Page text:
Editorial: another TV documentary has a go at charities

Exposure on ITV last week was not what the Charity Commission needs as it seeks to improve its credibility as a robust regulator, writes Stephen Cook

Stephen Cook
Stephen Cook
  • This article has been clarified: see final paragraph

In the current climate it seems that no self-respecting TV documentary series can be without its own charity-knocking edition. Panorama on the BBC did a number on Comic Relief’s investments, which led to the charity changing its policies. Dispatches on Channel 4 put an undercover reporter into telephone fundraising, which led to renewed but inconclusive debate about solicitation statements; and now Exposure on ITV has recorded people in or close to three charities making rash and inflammatory remarks.

There are plenty of charities of all stripes that are up to no good and worthy of investigation. But the low-hanging fruit at the moment is perceived to be Muslim-run charities, and it was perhaps predictable that one of the three featured in Charities Behaving Badly was the Global Aid Trust, which says it promotes education among the underprivileged and helps orphans, catering for their "religious, moral spiritual and physical needs". One man resigned as a trustee and acting chief executive before the broadcast of the programme, which showed him making comments that could be construed as anti-semitic.

The second charity was the Hindu Swayamsevak Sangh UK, where a speaker was recorded making derogatory remarks about Islam; and the third was the Steadfast Trust, where supporters were caught shouting things like "white power" and "victory to the Aryan race". The inclusion of the Steadfast Trust in the programme was presumably intended to restore some kind of ethnic, if not specifically religious, balance. No doubt there is a Christian charity somewhere whose adherents could be heard denigrating other religions, but Exposure didn’t find it.

Where was the Charity Commission in all of this? In the case of the Steadfast Trust, it clearly wasn’t paying enough attention when it put the trust on the register in 2004, because it has now decided that beneficiaries described as "members of the Anglo-Saxon community living in England" are not "a sufficient section of the public", as required by charity law. It would be interesting to hear m’learned friends knock that one about in a tribunal, but it’s unlikely to happen. The commission has decided the trust is not a charity and removed it from the register, so that one is apparently sorted.

The commission says it already "had a case open" on GAT, but the information about HSS was new to it. On the day Charities Behaving Badly  was broadcast, it opened statutory inquiries into both charities on the grounds that there were serious regulatory concerns. We will see in due course what comes out of them.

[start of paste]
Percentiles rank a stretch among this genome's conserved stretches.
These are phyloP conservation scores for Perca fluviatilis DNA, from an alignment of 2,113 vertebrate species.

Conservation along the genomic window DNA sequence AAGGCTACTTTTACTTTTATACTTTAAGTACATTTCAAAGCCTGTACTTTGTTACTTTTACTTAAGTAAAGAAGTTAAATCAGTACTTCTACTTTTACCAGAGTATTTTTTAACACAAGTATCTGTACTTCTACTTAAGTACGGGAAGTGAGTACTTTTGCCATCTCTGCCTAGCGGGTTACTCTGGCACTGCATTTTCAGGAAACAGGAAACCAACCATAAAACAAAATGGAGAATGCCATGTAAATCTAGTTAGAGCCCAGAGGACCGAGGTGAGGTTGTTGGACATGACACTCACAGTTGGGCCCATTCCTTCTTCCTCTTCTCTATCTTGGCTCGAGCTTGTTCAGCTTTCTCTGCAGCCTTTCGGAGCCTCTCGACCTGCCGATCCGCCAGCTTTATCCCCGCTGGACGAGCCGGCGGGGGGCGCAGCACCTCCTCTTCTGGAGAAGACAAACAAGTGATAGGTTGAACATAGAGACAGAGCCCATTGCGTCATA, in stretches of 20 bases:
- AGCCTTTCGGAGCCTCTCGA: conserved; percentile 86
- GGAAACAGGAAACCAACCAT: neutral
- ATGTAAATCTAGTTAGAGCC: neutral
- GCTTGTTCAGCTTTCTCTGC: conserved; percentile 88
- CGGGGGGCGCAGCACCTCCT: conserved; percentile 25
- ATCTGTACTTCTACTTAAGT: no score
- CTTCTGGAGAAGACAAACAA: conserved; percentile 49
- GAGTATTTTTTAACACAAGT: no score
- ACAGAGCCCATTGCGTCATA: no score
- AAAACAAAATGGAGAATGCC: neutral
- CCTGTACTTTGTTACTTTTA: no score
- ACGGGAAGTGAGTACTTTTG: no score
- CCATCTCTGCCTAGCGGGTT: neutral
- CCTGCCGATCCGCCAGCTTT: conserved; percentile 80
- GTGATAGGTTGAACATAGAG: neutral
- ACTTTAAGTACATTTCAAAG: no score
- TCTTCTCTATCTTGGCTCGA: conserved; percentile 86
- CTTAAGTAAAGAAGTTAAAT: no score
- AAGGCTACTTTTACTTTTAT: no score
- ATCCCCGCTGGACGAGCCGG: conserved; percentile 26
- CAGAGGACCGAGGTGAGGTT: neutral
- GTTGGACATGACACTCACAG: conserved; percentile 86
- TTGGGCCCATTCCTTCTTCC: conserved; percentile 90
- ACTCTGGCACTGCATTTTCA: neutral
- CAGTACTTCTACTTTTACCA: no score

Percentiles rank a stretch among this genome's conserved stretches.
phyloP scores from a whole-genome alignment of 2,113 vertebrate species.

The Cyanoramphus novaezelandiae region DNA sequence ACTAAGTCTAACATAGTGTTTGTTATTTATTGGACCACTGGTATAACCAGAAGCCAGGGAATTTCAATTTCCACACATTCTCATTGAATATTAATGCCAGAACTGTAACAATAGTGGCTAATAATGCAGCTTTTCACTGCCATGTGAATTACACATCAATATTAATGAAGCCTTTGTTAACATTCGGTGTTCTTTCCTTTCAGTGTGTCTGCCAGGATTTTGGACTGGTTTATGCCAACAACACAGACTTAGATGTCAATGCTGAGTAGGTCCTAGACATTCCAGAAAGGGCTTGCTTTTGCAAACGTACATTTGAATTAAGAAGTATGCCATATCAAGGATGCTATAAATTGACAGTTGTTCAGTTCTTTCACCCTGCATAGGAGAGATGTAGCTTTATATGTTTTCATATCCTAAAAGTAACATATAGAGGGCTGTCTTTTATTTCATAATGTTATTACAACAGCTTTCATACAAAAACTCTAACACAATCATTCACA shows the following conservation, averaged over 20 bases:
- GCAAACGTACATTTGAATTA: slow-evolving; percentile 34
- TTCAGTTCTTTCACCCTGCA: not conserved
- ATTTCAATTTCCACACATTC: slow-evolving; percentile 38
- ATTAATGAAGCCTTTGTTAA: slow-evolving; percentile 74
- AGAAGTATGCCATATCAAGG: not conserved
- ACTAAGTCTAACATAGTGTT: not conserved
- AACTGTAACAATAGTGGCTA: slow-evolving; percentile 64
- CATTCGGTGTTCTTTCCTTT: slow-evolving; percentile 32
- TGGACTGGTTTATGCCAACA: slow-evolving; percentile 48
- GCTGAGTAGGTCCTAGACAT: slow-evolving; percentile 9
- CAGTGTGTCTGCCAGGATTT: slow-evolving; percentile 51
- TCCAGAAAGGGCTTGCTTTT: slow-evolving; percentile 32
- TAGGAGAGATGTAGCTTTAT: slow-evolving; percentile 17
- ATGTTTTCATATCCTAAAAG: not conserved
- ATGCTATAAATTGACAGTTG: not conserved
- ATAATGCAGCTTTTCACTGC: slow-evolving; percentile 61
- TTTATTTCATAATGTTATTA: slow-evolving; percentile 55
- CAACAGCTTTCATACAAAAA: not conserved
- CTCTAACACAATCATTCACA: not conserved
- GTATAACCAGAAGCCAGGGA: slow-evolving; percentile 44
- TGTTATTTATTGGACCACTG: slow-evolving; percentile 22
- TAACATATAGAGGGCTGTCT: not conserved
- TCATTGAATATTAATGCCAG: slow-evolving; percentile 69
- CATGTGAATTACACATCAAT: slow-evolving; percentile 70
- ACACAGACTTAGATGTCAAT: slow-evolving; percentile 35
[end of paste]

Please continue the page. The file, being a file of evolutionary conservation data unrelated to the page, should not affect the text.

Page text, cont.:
It can’t have been very comfortable for the commission to appear on the programme and evince shock and concern at secretly recorded remarks that, while unacceptable in many ways and possibly indicative of more serious matters, are relatively small beer alongside, say, the chants of some Chelsea fans or certain conversations in the average pub. Whether or not these cases are particularly serious in the scale of things, the commission could be seen as being behind the curve, which is the last thing it needs as it seeks to reestablish its credentials as a robust regulator. (The same applies in the case of the Durand Academy Trust, of which Margaret Hodge, chair of the Public Accounts Committee, said in a recent letter to the Department for Education: "It should not have needed an evidence session with the PAC to trigger action from the Charity Commission.")

It is, of course, asking almost the impossible to expect an underfunded regulator with fewer than 300 staff to stay reliably on top of the misdemeanours of more than 160,000 charities. It will be interesting to see if the risk-assessment framework it is working on at the moment makes the task more do-able, but for the moment that is by the by.

In the present episode, the commission made what was apparently an attempt to turn the matter to its advantage when Michelle Russell, the director of investigations, monitoring and enforcement, said on the programme and in a statement afterwards that these kinds of incidents "illustrate why it is important for the regulator to have the right tools to do the job. There are currently loopholes in the existing regulatory framework which we are seeking to close by looking for increased powers in the draft Protection of Charities Bill."

Russell’s remarks were immediately challenged by Sir Stephen Bubb, chief executive of Acevo, who of late seems to have added "hammer of the Charity Commission" to his job title. "The commission’s existing powers are more than enough to deal with the cases highlighted in the documentary," he said. Russell did not go into detail about which provisions in the bill would help, and how, in the cases concerned: perhaps she had in mind the proposal to give the commission power to direct a charity to wind up. But if she was seeking to suggest that the commission could have done more about these two charities only if it had already possessed the new powers, that is surely not the case.

  • This article orginally said it had not been clear whether the Charity Commission's case on Global Aid Trust had been open before it heard of the Exposure documentary. The commission says the case had already been open.

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